The article reads like a press release from the proprietary software company mentioned in the article, although perhaps that's just because it only mentions that one company. However, the main point is that by having the stolen laptop report its IP number, police can trace it and recover it.
In the interest of helping Unix users have similar protection,
I provide you with the following
*/15 * * * * wget -q -O /dev/null http://your.home.page/call-home; true
That page does not need to exist, you just need to be able to access the httpd logs for the web server it accesses to be able to find out the IP number. By using a distinctive URL, you make it easier to grep.
Perhaps someone would like to turn that into a Debian package? Add some debconf magic to specify the URL to access, and it should be easily usable. For all the people without a web site of their own, perhaps there would be people interested in operating a server people could use for that. (There's some privacy issues involved, but it's an opt-in thing, obviously, so that lessens them.)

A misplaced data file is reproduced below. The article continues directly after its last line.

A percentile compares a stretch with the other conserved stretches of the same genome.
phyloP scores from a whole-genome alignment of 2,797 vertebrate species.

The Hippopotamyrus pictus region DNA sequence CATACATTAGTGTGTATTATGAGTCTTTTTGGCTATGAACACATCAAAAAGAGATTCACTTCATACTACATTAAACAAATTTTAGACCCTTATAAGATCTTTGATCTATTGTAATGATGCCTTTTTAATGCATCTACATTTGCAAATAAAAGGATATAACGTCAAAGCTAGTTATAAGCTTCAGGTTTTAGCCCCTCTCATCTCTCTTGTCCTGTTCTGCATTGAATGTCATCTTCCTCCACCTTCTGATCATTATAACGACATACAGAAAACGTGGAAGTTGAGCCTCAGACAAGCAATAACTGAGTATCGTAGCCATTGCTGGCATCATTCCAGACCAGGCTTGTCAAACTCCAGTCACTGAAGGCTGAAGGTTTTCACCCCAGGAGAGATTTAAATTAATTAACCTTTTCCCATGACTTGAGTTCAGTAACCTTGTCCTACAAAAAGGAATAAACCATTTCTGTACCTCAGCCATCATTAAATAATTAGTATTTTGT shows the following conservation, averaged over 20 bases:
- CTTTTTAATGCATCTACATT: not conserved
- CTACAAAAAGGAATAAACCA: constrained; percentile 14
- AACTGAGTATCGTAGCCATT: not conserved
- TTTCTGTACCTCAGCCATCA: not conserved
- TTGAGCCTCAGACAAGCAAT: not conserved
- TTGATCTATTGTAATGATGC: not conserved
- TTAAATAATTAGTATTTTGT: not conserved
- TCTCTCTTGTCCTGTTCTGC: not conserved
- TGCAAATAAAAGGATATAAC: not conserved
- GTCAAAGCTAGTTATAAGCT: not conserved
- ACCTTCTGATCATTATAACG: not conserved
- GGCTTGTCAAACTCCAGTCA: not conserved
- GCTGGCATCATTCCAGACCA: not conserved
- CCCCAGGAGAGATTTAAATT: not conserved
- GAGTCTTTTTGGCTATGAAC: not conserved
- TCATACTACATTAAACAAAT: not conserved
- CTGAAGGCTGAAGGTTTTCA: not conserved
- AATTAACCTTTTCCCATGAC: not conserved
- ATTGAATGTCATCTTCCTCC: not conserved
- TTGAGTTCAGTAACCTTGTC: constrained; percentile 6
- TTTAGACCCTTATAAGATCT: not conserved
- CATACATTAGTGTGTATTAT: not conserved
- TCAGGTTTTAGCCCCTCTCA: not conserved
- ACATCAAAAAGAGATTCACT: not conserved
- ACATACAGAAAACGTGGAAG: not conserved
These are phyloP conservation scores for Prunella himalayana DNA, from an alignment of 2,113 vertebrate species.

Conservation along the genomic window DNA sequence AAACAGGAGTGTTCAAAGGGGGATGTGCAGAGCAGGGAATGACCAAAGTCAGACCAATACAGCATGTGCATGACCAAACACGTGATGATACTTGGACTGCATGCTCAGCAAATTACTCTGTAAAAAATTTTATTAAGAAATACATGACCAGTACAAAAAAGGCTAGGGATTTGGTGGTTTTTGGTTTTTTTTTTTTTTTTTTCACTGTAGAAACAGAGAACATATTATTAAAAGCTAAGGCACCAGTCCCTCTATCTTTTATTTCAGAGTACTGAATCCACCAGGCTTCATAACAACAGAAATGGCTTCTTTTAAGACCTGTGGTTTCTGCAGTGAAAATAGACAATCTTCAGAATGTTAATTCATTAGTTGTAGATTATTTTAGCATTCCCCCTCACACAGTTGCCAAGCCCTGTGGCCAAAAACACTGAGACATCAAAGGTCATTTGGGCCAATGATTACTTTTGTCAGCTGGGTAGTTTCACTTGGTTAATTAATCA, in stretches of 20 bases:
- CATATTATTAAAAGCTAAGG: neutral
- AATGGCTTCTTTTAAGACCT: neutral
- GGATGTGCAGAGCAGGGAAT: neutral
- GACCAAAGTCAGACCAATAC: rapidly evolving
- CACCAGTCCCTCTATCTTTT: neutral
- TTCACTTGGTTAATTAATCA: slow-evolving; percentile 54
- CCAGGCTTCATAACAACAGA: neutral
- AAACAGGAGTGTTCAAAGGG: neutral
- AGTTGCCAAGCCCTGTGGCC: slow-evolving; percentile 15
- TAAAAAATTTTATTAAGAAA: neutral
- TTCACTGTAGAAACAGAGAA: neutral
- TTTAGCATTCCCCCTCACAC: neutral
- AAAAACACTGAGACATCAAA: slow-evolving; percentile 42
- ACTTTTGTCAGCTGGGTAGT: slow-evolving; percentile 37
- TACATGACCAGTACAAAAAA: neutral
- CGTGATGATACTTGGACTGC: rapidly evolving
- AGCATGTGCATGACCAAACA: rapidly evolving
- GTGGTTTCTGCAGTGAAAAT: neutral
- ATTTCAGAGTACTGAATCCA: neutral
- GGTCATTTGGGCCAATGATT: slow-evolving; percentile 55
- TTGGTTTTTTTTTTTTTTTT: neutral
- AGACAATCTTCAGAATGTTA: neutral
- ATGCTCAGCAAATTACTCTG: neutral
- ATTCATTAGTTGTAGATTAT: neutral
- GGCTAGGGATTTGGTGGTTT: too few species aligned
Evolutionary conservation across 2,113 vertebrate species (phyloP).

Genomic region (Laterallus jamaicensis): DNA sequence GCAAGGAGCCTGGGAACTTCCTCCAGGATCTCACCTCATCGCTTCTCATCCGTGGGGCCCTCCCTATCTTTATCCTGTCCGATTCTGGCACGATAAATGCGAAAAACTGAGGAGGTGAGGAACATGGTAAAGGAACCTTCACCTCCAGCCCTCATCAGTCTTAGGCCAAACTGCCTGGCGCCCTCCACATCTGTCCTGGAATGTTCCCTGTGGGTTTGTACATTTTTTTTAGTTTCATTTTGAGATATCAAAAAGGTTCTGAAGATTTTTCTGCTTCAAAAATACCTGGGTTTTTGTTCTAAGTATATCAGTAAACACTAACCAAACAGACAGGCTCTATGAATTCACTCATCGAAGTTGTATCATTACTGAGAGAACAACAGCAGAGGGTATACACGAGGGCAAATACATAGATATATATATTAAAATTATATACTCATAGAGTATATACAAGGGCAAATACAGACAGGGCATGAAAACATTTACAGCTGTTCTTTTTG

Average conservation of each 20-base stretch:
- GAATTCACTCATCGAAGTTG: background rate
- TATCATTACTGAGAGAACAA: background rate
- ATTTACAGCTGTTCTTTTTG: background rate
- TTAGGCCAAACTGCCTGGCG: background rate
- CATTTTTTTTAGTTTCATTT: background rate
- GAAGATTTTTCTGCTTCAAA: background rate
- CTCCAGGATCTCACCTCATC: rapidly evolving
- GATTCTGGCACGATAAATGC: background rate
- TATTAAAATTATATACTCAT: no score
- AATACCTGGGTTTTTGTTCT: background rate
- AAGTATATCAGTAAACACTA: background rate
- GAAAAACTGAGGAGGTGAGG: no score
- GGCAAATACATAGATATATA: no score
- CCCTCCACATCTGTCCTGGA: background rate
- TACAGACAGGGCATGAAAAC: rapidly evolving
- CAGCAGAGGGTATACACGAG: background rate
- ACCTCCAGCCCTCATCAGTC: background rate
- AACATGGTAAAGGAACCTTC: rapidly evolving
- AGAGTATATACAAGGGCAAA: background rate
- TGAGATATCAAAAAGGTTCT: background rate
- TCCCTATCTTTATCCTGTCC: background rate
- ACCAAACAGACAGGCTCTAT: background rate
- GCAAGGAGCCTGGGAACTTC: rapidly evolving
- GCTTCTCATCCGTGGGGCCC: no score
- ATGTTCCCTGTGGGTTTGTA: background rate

Now, to be fair, the proprietary software package mentioned does more than my cron job. For example, they can take control of the system remotely, and wipe it out and make it inoperable. Personally, I don't want that, since it's a huge security risk, but if that kind of thing interests you, you could enhance the cron job a bit.
For example, it could download the file and verify that it's GnuPG signed with your key, and if so, execute it as a shell script. One of the risks with this is that if anyone ever happens to get a copy of a file you've made like that, say, your web hosting provider, they can put it there whenever they want to, and boom goes your laptop.
I'm sure there are ways around that, but if you want the system, you'll have to solve that yourself.
Edit: Old discussion page.